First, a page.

And you’re not alone.
Hal Rayle: It’s a practice, it’s a learned skill and It’s also being lucky enough that I got to work with the greatest of the greatest in Hollywood. I, I saw how it came together. You know, I’ve, I’ve been part of, you know, majestic pieces and I, I know how it comes together. And I know the fiction from the fact and a lot of that enters into then, you know, then you, then you can separate yourself from no, no, you don’t because you’re going to get no, all the time.
I was telling a group that I was on a podcast not too long ago. And they were asking [00:17:00] me about, you know, how do you take the word? No. And I said, I take the word. No, and I take the N O and I put the K on the w on the beginning of the end and I turn node and no. Hmm. No, no. Why you didn’t get the job? No. What you need to do no as many skills as you can.
And keep knowing how to be independent, have your own studio to write at a voice side, to produce how to create, how did it go from concept creation to delivery because that’s where the world’s headed and that’s, what’s gonna make the stars of tomorrow is being able to facilitate the full picture and you’ll have everything, all the digital energies and all of the technology at your disposal to be able to do it.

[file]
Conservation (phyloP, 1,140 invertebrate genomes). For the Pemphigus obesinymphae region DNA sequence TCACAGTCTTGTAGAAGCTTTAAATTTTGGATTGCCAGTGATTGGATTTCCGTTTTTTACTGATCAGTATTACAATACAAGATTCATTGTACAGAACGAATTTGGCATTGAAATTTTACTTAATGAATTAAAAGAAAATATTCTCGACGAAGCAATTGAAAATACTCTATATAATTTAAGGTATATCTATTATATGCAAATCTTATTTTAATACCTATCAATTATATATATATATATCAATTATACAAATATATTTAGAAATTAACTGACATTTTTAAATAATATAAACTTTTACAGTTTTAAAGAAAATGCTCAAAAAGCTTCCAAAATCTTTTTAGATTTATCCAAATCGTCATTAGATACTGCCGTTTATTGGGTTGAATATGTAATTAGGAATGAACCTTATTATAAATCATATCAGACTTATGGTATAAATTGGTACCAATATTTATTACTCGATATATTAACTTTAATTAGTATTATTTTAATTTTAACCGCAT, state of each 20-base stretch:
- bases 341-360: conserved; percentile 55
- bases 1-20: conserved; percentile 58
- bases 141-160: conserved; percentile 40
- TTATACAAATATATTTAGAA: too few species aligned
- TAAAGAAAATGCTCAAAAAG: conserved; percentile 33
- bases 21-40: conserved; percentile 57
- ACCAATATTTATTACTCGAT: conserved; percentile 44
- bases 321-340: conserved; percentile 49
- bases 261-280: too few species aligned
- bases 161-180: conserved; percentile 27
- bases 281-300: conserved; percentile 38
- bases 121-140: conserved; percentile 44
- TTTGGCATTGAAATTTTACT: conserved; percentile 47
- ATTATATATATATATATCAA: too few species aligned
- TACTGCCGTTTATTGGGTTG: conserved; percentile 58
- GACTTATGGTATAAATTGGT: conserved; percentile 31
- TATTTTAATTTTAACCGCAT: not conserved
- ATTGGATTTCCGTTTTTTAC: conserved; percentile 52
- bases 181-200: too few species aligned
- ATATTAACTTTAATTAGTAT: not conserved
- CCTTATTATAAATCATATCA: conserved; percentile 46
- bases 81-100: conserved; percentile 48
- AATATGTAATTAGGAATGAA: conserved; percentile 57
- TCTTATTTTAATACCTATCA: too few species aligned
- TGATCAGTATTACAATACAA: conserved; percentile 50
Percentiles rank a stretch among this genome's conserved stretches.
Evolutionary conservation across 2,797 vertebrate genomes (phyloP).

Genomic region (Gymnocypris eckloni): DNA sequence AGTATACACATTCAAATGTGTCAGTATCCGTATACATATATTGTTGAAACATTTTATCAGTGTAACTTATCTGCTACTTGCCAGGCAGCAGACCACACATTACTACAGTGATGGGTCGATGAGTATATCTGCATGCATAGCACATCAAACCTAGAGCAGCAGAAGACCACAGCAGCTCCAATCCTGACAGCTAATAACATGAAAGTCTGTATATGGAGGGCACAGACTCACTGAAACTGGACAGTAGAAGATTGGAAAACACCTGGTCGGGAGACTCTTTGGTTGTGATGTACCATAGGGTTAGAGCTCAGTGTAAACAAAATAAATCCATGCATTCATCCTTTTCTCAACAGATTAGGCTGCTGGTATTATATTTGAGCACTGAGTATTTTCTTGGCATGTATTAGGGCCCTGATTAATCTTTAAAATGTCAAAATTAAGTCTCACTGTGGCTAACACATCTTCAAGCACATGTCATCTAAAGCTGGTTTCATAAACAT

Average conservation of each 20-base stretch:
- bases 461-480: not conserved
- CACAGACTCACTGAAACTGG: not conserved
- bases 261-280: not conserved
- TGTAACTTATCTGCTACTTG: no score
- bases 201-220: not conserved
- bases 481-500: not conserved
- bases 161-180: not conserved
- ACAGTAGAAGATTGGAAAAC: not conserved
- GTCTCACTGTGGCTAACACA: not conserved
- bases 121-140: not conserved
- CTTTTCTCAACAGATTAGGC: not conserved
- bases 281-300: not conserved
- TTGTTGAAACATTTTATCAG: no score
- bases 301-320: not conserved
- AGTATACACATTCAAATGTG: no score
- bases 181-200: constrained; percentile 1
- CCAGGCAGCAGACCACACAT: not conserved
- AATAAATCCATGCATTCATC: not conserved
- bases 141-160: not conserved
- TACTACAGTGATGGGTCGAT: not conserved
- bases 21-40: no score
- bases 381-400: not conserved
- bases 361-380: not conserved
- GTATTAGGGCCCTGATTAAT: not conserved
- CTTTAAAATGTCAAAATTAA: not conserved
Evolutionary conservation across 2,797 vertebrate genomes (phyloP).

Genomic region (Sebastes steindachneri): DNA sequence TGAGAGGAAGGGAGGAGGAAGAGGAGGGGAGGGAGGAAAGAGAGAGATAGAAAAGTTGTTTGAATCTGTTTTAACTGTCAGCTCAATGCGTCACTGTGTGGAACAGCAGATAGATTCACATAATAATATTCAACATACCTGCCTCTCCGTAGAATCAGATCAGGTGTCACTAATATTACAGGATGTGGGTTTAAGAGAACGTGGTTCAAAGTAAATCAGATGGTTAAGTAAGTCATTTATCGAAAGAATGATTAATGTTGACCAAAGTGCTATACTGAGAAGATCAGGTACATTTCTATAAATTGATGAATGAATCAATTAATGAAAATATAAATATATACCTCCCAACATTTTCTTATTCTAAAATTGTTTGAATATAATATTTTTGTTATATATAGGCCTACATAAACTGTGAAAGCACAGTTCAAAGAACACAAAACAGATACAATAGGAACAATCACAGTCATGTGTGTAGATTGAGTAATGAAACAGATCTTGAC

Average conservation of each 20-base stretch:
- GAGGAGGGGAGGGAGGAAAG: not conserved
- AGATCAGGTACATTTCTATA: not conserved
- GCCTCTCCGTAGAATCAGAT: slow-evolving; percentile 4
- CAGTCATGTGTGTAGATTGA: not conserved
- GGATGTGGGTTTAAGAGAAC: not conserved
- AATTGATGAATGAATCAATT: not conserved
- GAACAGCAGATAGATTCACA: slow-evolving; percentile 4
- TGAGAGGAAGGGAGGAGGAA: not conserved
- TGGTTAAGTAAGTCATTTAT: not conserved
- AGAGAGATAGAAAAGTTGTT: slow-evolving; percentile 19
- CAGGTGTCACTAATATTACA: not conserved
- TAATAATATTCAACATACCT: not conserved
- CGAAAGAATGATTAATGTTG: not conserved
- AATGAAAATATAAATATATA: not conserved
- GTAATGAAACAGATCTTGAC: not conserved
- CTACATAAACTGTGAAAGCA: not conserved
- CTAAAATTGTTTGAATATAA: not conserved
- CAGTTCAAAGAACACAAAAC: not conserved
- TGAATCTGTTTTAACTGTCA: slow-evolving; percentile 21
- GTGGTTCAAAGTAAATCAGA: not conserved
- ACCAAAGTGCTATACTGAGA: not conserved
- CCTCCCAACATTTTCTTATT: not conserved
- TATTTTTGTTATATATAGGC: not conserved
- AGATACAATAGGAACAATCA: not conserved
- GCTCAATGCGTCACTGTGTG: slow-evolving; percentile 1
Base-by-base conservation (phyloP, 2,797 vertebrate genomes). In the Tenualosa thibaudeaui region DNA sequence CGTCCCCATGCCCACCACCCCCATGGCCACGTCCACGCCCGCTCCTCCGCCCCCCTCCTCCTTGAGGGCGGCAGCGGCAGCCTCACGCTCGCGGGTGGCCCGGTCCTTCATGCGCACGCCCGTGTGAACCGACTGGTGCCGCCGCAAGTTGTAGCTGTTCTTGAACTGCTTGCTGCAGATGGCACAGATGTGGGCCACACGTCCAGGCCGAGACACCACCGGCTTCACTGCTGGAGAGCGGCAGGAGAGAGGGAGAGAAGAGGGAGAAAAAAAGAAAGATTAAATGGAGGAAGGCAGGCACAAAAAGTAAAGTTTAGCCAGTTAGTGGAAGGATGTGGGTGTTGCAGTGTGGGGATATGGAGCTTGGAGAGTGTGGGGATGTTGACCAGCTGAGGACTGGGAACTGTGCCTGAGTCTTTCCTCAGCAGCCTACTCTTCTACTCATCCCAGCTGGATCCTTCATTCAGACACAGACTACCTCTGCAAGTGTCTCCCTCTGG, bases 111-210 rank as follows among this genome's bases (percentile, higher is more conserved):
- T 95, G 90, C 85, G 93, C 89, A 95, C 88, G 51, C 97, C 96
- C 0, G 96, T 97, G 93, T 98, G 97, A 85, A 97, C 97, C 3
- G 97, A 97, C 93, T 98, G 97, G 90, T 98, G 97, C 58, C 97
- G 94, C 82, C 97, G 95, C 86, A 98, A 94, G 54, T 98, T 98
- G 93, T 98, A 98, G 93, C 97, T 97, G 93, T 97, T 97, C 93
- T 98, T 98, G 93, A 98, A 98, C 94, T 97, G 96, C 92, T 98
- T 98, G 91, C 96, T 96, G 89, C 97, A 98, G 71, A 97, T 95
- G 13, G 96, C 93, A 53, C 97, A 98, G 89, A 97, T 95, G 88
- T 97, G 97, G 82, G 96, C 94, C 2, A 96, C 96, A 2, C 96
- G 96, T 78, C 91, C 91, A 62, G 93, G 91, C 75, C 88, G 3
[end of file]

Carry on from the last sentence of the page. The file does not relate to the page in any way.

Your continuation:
I mean, boy, if I was had what I had in, you know, as a child today, I mean, it’s a [00:18:00] whole different world from the standpoint of the business. The business model of Hollywood is completely fractured and broken. But. You know, the ability to Justin Bieber yourself to come out of nowhere and build your own audience and command your own destiny.
It is out there as it’s never been before the ability to be able to save a nominal amount of money and put together a killer studio is available. I mean, when I started in the business to just to have a, a reasonable realtor real open real setup, you know, you’re looking at a cool, a hundred thousand dollars just to have all the different kinds of tube amps and everything else, you needed to be able to have the ups and, and everything that the NAB standards would, you know, would require.
And, and then, you know, you had to have the, the speed ability to work [00:19:00] open Mike on a large console dropping. Mike’s raising mikes on, you know, one take artistry it’s these are lost skills and lost times, but now with the ability to just go over and over and read up and reach a, you know, it’s like, God, you could figure, spend a year on a song.
I loved it, the Beatles, their first album they did in one day. And they asked George Harrison, Harrison about it. And he said, yeah. And the next album took even longer.
Jeff: Yeah. And I also wonder, especially nowadays with the way CGI is in the motion capture of CGI probably must open so many more doors to, for voice actors because not only do you get to do the voice, but you are now. Literally developing the character as well as three, as in three dimensions. Is that, does that, is that better?